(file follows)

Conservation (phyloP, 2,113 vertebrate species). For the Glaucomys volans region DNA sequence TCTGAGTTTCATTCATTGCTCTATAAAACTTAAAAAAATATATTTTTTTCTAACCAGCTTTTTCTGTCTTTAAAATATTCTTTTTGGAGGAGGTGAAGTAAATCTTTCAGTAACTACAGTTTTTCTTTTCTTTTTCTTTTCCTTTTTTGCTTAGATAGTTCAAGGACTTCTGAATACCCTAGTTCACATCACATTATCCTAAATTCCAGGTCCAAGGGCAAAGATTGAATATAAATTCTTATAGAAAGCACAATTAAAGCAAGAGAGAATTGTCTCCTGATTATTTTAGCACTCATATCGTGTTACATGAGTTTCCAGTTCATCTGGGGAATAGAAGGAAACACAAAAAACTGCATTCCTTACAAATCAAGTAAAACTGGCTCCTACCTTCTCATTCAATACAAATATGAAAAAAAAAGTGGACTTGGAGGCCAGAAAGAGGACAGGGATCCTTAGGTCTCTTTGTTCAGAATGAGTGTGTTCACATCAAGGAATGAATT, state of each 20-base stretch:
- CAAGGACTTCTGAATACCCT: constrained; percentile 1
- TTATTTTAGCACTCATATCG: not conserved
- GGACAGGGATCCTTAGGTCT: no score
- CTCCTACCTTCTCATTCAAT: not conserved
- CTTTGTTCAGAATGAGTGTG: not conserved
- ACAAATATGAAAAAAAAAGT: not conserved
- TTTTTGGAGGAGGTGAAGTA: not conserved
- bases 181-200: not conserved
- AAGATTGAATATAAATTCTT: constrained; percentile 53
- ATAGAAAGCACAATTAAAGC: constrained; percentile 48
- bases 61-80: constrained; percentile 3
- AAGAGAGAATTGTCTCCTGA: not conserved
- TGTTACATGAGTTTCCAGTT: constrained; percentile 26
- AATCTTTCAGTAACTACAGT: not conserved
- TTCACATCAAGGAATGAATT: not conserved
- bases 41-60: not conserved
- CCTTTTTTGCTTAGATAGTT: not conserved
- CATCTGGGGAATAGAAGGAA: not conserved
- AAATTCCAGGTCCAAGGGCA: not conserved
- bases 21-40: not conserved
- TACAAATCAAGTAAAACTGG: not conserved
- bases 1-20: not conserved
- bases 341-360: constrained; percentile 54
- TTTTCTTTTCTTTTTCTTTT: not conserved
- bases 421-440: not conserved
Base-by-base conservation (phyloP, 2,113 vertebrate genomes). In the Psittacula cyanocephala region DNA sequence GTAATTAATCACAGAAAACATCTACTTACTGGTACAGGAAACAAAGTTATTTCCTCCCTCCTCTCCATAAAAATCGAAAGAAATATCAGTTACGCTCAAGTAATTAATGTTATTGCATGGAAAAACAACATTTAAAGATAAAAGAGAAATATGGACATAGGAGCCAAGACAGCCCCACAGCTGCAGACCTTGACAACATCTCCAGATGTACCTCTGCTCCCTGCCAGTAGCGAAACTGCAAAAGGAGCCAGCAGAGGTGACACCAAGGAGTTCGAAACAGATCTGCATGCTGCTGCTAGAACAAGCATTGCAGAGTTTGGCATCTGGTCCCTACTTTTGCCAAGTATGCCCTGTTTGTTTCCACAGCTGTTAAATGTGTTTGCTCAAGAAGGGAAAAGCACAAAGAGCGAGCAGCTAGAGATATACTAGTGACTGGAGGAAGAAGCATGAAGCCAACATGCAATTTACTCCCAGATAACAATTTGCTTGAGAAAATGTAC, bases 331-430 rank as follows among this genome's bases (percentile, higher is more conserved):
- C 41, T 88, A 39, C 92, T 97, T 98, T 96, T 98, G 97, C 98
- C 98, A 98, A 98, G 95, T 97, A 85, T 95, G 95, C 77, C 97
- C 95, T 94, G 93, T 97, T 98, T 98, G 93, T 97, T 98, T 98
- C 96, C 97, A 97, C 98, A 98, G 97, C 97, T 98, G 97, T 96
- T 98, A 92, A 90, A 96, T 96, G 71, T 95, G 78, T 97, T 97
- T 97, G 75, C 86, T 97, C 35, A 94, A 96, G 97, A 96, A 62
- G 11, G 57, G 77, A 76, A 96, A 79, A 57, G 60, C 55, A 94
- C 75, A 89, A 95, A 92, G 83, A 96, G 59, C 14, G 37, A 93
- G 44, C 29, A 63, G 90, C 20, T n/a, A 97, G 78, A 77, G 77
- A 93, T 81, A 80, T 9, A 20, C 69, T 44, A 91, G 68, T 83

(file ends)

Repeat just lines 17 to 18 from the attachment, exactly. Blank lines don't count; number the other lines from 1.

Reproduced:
- bases 41-60: not conserved
- CCTTTTTTGCTTAGATAGTT: not conserved